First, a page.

The other educational article has been accepted in an esteemed journal in one of my fields without much issue - 3 reviewers, all positive, one suggesting a few paragraphs and the others minor amendments.
The thing is, as a post-doc, I've not had much experience in selecting/suggesting peer reviewers, nor of the art of handling the reviewers. In my previous papers, I had some amendments, which were often quite straightforward. The largest of which was to add another statistical test - I used Pearson's correlation and a prof. reviewer also wanted to see what the results would look like using Spearman's rank!
So the question, how to handle the situation when one receives largely positive feedback and then a negative reviewer causes the editor to reject the paper!?
I have recently written two papers (on my own without any help in the nuances of peer-review from a seasoned supervisor), well one was more of an educational article.
The larger paper (not the educational article), which was a review on different techniques/technologies used to study COVID, was submitted to a good journal with a good impact factor (but not outrageously high). It is a journal that I've published a paper (during Ph.D.) in before and also act as a reviewer for.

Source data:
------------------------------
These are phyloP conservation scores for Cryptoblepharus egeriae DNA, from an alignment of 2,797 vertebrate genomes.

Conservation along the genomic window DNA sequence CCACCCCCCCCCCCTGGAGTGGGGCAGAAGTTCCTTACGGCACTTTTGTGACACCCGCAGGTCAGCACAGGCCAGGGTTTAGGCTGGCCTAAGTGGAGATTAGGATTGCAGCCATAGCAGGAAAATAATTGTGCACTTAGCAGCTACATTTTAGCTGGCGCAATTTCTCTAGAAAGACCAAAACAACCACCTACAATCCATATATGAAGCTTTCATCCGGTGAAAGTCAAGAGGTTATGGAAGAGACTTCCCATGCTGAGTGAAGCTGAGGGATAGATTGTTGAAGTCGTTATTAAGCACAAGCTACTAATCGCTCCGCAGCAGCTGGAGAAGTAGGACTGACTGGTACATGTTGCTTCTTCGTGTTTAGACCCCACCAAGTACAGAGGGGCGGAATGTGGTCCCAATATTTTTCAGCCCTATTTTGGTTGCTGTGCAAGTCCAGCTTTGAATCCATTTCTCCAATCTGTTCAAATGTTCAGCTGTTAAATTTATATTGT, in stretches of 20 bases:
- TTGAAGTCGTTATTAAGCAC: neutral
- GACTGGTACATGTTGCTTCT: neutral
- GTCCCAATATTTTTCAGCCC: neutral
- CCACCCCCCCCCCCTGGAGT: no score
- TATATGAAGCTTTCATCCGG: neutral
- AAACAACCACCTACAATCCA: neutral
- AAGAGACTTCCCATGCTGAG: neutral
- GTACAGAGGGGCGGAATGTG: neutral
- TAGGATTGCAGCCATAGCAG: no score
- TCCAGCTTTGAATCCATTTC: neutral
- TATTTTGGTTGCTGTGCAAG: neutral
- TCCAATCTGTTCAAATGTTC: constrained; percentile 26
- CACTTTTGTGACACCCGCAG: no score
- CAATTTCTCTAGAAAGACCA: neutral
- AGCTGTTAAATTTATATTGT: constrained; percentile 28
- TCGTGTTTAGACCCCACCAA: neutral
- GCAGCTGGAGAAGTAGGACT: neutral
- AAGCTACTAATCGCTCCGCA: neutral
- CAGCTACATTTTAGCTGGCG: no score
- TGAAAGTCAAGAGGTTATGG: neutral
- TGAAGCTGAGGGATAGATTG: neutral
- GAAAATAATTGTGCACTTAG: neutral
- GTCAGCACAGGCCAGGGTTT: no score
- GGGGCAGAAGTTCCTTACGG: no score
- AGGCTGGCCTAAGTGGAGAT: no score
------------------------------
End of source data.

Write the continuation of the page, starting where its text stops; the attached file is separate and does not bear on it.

The paper came back from review with four reviewers.
The first reviewer was very positive about the paper and suggested a two things to add, which improved the manuscript. They questioned a single reference (out of nearly 100 - it was a long, but not excessive review) that was outdated, which was well posted and again which I rectified.
The second reviewer was extremely positive about the paper but started asking me to comment on random things not related to the paper for their own work.
The third reviewer just said the review was "merely a list. and not for publication on this journal", including the poor grammar!
The fourth reviewer was mostly positive but wanted something else covered, which at the time of submission there wasn't any quality work published on the area. I then found an excellent paper that was subsequently published (after I'd submitted for review) and so included it.
As I was making the amendments, and feeling appreciative of the suggestions, the editor rejected the paper!